^

Based on the explanations earlier, can you tell what this is trying to tell you?

The 2nd argument of the call to hashmap_get is invalid, as the number 3 is of type int instead of void*. The warning after that is about the receiving side: the hashmap_get is expecting a void* but it's receiving an int.

Finally, this one:

t.c:33:13: warning: cast from pointer to integer of different size [-Wpointer-to-int-cast]
     int v = (int)hashmap_get(&hm, 3);
             ^

Can you tell what the warning is trying to tell you?

The hashmap_get method returns a void*, but you're casting it to int. This is not valid.

In short, all these warnings were trying to tell you that you're calling methods with the wrong types. It's a fairly lucky accident that this code works at all and produces the expected output. Without clearing up these warnings by calling the methods with the appropriate types, you cannot trust this code.

The header file itself does not yield any warnings, but when I use the header file, I get lots.

When the header file compiles without warnings, but the source file using that header produces warnings, that practically means the source file is misusing the header. The header is like a contract: it specifies what you can do. Your source file twisted that contract. You got a result that sort of magically seemed to work, but it's in violation of the contract, and it wasn't really supposed to work.

Using the map without warnings

This (by no means good) code eliminates the warnings and works:

int main(map) {
    HashMap hm;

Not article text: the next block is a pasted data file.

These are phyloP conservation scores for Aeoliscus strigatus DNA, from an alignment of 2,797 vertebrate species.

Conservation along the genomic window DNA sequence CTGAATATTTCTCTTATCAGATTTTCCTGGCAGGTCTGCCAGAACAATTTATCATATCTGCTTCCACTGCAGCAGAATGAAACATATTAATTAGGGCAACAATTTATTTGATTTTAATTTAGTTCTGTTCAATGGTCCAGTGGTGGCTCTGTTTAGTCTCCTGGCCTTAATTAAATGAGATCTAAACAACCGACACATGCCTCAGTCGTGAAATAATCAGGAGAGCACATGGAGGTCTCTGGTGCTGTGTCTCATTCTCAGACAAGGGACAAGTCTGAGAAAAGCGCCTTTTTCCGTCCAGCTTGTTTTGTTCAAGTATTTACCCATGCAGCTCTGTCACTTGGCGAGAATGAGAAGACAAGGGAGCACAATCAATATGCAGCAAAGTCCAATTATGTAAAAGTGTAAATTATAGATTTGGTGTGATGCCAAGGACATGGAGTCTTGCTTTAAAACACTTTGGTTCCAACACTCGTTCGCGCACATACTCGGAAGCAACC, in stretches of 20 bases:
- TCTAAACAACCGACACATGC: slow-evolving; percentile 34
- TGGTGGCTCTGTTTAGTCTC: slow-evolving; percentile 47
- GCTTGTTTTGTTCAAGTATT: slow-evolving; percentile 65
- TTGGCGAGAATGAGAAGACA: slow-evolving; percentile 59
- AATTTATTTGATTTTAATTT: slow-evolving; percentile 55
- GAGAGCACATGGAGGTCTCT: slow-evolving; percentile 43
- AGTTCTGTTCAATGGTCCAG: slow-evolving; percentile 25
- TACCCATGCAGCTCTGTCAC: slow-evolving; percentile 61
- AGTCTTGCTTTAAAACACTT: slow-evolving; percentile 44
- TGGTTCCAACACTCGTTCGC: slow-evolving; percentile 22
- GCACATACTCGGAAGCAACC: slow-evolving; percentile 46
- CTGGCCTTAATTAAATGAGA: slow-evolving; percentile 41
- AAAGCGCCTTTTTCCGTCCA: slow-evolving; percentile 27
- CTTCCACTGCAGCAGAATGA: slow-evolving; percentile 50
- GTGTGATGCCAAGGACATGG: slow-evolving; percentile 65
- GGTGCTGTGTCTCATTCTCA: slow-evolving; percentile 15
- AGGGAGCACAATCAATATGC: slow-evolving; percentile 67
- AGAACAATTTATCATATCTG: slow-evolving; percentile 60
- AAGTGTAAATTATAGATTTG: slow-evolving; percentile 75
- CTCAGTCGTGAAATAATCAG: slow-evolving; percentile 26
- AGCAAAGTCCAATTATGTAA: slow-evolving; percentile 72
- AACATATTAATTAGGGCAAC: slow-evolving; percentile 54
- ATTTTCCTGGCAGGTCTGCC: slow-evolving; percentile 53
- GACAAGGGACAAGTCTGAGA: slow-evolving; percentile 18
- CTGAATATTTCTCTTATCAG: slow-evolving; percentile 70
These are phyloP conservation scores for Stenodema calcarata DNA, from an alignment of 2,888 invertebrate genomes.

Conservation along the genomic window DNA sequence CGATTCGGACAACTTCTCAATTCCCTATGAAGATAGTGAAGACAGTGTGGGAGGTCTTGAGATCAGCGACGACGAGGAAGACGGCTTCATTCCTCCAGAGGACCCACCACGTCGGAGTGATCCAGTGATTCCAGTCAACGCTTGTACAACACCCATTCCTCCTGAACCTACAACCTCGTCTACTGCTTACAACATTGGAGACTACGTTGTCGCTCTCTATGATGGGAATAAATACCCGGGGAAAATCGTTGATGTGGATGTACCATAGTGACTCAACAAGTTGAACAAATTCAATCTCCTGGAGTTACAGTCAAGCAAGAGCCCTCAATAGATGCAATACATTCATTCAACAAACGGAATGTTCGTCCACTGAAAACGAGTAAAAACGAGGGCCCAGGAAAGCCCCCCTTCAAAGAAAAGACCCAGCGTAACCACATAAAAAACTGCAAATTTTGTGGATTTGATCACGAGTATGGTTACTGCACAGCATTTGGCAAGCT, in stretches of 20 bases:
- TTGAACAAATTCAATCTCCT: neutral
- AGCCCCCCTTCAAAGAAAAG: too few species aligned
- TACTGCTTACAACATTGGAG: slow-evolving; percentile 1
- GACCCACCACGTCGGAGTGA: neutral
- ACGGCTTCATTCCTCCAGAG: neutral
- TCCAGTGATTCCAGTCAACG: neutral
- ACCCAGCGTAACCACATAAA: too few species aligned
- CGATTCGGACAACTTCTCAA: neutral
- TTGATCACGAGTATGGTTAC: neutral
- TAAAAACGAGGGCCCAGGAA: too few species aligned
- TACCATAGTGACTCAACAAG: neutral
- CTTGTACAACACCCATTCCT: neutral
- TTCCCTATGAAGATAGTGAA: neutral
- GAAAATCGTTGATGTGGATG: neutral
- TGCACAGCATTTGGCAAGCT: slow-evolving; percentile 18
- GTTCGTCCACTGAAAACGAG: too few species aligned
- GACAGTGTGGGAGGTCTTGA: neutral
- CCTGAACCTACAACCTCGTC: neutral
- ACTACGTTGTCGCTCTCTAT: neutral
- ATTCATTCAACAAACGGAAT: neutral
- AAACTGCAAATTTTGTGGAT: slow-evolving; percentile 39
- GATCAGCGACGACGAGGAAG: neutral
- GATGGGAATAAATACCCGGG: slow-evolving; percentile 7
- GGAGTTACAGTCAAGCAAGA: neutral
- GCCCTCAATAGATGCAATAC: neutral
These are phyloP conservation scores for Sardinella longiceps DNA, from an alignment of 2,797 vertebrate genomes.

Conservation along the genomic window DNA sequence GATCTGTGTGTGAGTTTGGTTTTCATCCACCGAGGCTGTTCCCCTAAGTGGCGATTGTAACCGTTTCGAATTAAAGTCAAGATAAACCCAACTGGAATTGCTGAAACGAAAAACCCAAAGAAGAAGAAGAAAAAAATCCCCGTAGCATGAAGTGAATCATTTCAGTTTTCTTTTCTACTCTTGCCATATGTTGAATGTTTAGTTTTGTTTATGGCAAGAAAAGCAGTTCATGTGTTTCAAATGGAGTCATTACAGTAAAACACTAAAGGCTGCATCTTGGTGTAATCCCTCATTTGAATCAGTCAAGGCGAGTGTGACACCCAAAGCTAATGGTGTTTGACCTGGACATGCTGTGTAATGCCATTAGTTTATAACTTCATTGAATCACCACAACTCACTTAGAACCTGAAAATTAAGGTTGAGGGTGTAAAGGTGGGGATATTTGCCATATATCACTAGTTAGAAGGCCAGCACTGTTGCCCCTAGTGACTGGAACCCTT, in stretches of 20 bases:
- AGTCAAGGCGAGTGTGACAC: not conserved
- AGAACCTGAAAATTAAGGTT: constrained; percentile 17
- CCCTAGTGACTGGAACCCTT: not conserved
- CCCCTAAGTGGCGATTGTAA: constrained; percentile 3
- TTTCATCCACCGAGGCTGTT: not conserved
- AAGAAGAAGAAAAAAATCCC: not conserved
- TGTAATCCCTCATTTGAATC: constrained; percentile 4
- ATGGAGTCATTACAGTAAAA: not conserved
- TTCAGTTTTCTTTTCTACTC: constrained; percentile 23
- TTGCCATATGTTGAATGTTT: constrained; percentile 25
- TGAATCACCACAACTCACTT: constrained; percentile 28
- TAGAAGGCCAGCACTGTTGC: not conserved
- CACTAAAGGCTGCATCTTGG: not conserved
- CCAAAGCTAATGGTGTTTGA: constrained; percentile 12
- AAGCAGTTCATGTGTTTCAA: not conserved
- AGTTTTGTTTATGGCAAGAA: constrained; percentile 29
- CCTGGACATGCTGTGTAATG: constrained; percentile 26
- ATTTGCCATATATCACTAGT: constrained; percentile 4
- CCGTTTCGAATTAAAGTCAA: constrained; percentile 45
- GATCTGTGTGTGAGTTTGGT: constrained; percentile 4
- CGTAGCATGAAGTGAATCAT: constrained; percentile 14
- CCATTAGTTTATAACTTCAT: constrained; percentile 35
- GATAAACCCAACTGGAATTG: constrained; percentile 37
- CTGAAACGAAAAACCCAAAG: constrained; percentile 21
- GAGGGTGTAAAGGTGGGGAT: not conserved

hashmap_init(&hm, 10);

    int key = 3;
    int value = 7;
    hashmap_push(&hm, &key, &value, 0);

    int v = * (int*) hashmap_get(&hm, &key);

    int key2 = 3;
    float value2 = 5.3;
    hashmap_push(&hm, &key2, &value2, 0);

    float v2 = * (float*) hashmap_get(&hm, &key2);

    printf("%d\n", v);
    printf("%f\n", v2);

    return 0;
}

This code passes the methods the types they expect, and doesn't make invalid casts, namely:

  • &key is a int*, which is a subtype of void*, therefore valid
  • Same for &value
  • Casting the 1st call to hashmap_get to int* is valid, because it corresponds to the type of &value that was passed in earlier for &key
  • Casting the 2nd call to hashmap_get to float* is valid, because it corresponds to the type of &value2 that was passed in earlier for &key2

I used different value types for the sake of a demonstration, but keep in mind that ideally (and in 99% of practical cases) all values of a map should be of the same type. Among other things, one reason for that is given some key k whose value you don't know, you cannot know in advance the correct type of the value. In this specific example, I knew in advance that the value of key2 is value2.

Finally, what do you think the program outputs?

7 5.300000

Well, this is a bit unexpected from a map. Normally I would expect from a map that if I set the value of key 3 to x, and then again set the value of key 3 to y, the second call would update the existing entry and overwrite it with y. This map works this way because of this code in hashmap_get:

    if (hm->k[i] == k)
        return hm->v[i];

That is, you are comparing the pointers of keys, rather than their values. In a more common map implementation, two distinct key objects both having the value 3 would be treated as the same key. To make this code work that way, it will take a substantial rewrite, and rethinking of the types.

Other coding style issues

I suggest to use braces with all single-line statements, for example instead of:

for (i = 0; i < hm->size; i++)
    if (hm->k[i] == k)
        return hm->v[i];

Write like this:

for (i = 0; i < hm->size; i++) {
    if (hm->k[i] == k) {
        return hm->v[i];
    }
}

It's a bit longer, but it can save you from some simple but common mistakes.

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  • 1
    \$\begingroup\$ Thank you for taking the time to write all of that. I also appreciate the hidden boxes along with the questions tied to them to get me thinking about it myself. \$\endgroup\$ – SirPython Dec 14 '14 at 17:40